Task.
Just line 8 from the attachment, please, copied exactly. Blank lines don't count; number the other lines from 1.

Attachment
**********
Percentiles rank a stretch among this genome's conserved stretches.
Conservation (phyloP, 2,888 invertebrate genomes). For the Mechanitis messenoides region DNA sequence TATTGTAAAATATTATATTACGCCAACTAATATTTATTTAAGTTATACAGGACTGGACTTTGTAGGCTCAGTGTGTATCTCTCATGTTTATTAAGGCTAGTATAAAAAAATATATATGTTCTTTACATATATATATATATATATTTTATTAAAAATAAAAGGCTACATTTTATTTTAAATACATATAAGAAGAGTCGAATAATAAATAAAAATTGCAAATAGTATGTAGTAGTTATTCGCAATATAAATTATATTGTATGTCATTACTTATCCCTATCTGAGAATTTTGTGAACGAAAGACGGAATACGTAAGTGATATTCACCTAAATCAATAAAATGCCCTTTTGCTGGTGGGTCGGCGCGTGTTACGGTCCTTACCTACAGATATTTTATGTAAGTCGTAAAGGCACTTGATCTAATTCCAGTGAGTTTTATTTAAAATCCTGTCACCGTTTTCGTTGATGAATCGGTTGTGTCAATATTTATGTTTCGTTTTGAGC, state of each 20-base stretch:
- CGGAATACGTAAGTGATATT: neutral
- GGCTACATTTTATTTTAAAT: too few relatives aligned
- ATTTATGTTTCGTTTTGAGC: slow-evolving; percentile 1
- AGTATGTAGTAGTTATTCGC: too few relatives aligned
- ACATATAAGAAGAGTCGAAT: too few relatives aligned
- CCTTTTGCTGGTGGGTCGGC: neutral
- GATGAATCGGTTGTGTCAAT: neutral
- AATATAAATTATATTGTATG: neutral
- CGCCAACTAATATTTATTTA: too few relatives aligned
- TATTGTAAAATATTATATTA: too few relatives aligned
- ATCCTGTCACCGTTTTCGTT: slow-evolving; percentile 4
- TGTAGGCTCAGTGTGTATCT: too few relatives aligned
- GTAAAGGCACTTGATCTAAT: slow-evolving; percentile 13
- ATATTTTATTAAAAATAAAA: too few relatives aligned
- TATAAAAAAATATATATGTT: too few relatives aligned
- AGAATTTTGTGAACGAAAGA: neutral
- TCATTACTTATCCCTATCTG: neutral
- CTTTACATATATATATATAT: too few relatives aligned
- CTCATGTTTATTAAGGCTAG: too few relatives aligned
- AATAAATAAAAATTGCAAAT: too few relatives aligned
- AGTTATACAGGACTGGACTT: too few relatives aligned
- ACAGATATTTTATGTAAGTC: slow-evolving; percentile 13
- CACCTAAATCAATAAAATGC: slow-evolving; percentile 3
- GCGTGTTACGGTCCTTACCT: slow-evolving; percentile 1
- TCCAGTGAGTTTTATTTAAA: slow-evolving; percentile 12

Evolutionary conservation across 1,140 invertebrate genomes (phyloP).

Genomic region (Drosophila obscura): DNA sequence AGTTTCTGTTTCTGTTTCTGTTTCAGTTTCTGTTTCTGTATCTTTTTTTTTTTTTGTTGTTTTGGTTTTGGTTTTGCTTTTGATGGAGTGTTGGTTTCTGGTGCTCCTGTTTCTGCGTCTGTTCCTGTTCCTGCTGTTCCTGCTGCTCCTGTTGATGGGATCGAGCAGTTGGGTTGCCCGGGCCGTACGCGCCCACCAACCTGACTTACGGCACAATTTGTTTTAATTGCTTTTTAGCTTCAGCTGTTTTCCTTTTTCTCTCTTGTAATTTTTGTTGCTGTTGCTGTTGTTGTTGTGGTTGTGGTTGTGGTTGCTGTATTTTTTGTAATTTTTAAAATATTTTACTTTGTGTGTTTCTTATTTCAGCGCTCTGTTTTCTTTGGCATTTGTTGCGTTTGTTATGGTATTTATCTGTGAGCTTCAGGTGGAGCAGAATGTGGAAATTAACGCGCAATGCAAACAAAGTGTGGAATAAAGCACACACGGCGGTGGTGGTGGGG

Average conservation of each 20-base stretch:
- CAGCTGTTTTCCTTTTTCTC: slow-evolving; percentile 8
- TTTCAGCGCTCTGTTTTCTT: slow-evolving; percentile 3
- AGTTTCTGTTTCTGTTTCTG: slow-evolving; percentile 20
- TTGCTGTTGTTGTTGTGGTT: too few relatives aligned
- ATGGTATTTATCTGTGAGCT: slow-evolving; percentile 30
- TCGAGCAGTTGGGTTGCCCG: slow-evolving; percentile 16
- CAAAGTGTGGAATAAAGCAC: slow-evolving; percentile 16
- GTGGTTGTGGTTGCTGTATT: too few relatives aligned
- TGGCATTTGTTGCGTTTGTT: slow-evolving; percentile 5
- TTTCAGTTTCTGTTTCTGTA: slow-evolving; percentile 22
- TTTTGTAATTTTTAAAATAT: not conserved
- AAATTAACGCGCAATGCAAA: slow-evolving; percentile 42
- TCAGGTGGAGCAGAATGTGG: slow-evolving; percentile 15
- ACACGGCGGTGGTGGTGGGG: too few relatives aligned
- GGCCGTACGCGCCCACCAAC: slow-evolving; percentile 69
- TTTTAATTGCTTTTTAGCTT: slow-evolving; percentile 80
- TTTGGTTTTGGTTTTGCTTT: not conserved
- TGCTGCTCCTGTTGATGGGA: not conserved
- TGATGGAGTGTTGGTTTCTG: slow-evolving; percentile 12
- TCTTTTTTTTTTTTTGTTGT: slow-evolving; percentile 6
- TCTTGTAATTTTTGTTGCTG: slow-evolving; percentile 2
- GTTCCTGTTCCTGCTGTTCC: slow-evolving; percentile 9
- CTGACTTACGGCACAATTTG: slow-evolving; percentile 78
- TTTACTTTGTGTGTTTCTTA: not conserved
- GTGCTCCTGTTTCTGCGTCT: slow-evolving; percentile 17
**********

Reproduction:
- CCTTTTGCTGGTGGGTCGGC: neutral